Sunday, August 24, 2008

Goodbye, Bear

(Note: This is an older story, but the one story which I continue to receive comments about. As there have been requests to see this story again, I decided to post it, here. I actually don't think it's one of my best written pieces, and out of the 1500 or so articles I've written over the past 10+ years, it's one of the very few first person stories I've told. Feel free to comment. Thank you - RY)

by Rachel Baruch Yackley
February 26, 2005
Daily Herald (Arlington Heights, IL)

A couple of weeks ago we took our dog Bear to the vet for the last time.

This final appointment was made after months of watching our old friend's health rapidly decline, due to old age. Although it was a predictable end, it was a hard decision for my husband, our daughter, and myself to make.

Understood among pet owners is the sense that any creature which has lived with you for years becomes part of the family. The dog or cat, bird or hamster is incorporated into your daily lives.

Just as with humans, dogs who live long, healthy lives, as ours did, eventually start showing signs of old age.

During the last few months of Bear's life, his descent into old age became more noticeable, and more rapid. We gave him aspirin every day for his arthritis and he loved it when I massaged his hips. He began napping through most of the day, after his morning walk - sometimes not waking until 3 p.m.

My anxiety level perceptibly rose as I would check on him throughout the day to see if he was breathing.

His hearing was gone, a loss that was most obvious when we would approach him and he would startle. He'd even been getting gray hair. His thick black coat, that of a chow-huskie mix, was filling in with gray, all around his muzzle, and on his chest. Then he had problems with incontinence.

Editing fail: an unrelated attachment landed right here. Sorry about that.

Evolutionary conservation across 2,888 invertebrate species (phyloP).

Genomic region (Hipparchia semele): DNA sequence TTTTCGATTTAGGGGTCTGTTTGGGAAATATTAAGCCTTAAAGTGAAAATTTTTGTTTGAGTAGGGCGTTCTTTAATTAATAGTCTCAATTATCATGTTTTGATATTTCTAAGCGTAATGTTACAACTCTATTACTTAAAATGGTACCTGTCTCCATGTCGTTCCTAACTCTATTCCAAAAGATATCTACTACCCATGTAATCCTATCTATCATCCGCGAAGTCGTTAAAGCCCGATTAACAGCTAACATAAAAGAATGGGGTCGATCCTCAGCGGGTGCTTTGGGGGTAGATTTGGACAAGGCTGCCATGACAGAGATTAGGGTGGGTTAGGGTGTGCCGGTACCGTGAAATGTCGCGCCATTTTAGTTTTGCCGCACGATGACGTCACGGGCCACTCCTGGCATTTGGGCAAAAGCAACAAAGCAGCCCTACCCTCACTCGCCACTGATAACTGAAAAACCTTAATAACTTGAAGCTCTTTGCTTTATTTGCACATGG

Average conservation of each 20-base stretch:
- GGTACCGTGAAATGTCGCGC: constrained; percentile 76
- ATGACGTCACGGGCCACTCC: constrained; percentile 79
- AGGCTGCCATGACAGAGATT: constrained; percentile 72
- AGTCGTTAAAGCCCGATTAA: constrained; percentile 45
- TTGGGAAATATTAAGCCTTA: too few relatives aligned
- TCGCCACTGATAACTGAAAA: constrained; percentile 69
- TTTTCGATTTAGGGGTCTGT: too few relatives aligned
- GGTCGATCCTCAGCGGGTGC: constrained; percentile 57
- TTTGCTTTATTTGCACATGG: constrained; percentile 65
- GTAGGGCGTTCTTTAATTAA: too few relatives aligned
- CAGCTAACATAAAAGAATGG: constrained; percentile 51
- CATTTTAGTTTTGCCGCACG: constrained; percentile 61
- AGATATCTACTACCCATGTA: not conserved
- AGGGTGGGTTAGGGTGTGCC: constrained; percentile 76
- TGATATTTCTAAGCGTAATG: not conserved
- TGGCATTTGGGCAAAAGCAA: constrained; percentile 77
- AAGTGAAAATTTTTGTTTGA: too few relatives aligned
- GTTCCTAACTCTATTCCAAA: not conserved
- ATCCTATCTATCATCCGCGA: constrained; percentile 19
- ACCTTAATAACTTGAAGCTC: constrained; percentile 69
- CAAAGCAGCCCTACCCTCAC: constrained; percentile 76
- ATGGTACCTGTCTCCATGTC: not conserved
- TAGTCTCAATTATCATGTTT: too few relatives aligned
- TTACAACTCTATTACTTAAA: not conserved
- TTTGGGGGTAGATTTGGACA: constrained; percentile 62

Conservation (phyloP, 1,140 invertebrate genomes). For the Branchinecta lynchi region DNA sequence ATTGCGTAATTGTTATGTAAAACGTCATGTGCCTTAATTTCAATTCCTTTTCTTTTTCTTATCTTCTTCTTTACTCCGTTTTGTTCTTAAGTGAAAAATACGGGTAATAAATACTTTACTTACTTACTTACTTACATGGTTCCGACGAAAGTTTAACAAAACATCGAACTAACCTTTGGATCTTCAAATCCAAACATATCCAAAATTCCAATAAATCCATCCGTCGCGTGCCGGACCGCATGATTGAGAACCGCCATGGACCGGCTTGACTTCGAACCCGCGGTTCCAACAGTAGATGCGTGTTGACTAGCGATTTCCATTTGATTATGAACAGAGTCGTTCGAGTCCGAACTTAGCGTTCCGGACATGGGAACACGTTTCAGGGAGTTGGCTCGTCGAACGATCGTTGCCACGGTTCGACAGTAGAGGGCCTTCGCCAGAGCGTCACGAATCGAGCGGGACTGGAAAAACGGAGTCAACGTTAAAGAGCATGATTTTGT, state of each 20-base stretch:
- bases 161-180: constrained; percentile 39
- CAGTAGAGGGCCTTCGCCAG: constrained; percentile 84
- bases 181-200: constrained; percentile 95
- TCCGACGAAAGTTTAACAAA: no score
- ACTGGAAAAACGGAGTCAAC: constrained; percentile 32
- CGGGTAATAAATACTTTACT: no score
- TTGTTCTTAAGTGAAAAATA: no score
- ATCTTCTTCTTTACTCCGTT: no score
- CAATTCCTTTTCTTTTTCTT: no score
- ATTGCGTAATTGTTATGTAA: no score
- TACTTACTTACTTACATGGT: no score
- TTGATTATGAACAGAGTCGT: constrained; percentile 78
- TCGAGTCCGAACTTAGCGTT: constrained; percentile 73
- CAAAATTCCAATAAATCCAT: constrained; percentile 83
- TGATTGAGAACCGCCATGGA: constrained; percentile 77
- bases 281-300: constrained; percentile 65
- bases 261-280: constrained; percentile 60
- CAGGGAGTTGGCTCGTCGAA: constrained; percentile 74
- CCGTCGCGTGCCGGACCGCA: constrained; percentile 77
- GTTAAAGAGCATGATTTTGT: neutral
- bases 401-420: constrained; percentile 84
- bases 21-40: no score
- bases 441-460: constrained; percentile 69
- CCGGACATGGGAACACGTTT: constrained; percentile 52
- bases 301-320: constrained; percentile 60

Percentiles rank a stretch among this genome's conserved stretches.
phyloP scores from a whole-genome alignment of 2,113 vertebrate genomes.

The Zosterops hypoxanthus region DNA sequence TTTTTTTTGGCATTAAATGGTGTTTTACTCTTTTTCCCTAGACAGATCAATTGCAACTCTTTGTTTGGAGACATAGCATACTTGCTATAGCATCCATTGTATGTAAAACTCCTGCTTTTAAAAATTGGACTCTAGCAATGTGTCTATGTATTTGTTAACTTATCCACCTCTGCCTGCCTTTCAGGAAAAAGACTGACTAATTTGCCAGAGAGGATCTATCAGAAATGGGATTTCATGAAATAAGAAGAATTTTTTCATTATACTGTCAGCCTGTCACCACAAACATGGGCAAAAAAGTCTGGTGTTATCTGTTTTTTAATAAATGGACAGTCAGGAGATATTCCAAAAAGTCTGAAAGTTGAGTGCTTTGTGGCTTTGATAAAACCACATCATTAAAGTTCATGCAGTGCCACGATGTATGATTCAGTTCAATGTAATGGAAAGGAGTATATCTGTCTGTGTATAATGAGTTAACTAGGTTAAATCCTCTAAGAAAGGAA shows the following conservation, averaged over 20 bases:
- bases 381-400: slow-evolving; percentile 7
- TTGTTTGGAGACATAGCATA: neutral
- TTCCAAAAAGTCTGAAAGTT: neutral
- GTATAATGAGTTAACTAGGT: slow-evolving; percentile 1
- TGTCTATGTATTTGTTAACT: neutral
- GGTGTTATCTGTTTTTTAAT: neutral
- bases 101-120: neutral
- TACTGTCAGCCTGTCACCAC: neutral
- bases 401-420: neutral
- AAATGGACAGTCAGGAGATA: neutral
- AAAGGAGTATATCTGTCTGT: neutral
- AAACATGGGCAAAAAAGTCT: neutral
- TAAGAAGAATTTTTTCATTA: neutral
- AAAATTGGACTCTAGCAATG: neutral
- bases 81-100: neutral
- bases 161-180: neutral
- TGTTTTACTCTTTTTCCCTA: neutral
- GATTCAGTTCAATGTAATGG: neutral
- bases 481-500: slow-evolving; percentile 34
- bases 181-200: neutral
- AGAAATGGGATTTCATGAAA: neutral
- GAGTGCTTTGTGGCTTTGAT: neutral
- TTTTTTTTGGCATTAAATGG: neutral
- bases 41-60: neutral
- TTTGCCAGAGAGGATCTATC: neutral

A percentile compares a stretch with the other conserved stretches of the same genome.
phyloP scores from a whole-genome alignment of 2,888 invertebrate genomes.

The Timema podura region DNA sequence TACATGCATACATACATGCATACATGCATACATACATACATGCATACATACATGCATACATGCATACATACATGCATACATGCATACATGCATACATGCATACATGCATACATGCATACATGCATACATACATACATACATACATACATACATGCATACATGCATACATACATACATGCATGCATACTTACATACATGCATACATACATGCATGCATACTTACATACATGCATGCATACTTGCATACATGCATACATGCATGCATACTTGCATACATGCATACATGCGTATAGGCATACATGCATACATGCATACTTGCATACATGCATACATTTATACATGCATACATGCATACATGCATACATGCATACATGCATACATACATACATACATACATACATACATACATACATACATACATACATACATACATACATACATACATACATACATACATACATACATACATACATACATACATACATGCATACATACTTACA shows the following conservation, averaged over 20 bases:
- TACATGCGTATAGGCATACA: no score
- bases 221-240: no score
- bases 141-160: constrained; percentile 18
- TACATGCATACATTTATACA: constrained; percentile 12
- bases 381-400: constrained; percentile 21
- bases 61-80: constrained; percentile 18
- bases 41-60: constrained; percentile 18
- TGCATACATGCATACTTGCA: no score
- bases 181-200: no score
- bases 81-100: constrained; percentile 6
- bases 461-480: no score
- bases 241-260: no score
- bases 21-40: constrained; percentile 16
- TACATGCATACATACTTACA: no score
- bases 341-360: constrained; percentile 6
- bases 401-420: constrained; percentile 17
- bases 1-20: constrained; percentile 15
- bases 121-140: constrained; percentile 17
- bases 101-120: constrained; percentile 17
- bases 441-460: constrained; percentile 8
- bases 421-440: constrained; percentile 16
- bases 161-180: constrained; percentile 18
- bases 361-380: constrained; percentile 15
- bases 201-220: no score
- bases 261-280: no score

At this point, our veterinarian, Thomas Favale at the St. Charles Veterinary Clinic, counseled Mike that it was up to us to decide how long we wanted to continue with this. Obviously Bear was not going to get better, and at over 13 years old, he was not only old, but obviously in failing health.

"Each doctor has a different style. None would tell a client (that euthanasia) is what they have to do," said Marty Strauss, the office manager at the St. Charles Veterinary Clinic. "Each person has different thresholds. What could be comfortable with one person might be way too early for another. Everyone has their own definition of when enough is enough."

In an article, "The Hardest Decision a Pet Owner Has to Make," by Krista Mifflin (, the author directs pet owners to ask the hard questions, like is your pet still with you because it's best for it, or because you want to keep her here? If medical treatments are involved, are they "adding quantity of life without adding quality? Does the pleasure of living outweigh the pain?

Strauss, who has many pets of her own, is aware that this situation is evolving with her family's oldest dog.

Her own children, ages 17, 13, and 8, "asked me, when the dog urinated in the house, and struggles going up and down stairs, if we are going to do this. I personally feel if I'm keeping my dog alive for me and not for her, that's not right."

It was obvious to us, as time went on, that Bear was in pain, probably most of the time.

Part of what makes the decision to put a dog to sleep difficult is that they are very stoic animals, and do not show they are in pain. This is an inherent survival skill for these animals.

But, as Strauss said, "By the time you see the symptoms of discomfort, they've probably been in pain a long time," and so it is important to pay close attention to your dog, especially to any changes in his or her behavior.

Several years back, we had our cat put to sleep after months of giving him insulin shots for diabetes. Our daughter, Rebecca, was probably around 7 years old at the time, and had such a close relationship with this cat that he would snuggle under blankets with her, sit next to her when she read or watched TV, and even let her dress him up in doll clothes.

At her young age, we decided to keep the conversation to a minimum, making sure she knew the cat was very sick and that we were doing everything we could. When the time came for me to take the cat to the vet that last time, I didn't tell Rebecca ahead of time. She mourned the loss of the cat for months, crying at the drop of a hat, and was very angry with me for a long time.

So, this time, we decided that there would be a lot more discussion with her beforehand, about what was happening with Bear. For about two weeks, amid many tears, we talked about how the dog's body was failing, and how it was time to talk about letting him go. When the time came, the three of us talked about when we wanted to make the dog's final appointment with the vet, and who would go.

Strauss said that there are several great books available which are especially helpful for families with children, who are experiencing the loss of a pet. One which she recommends is "Dog Heaven," written by Cynthia Rylant, as well as "Cat Heaven," by the same author.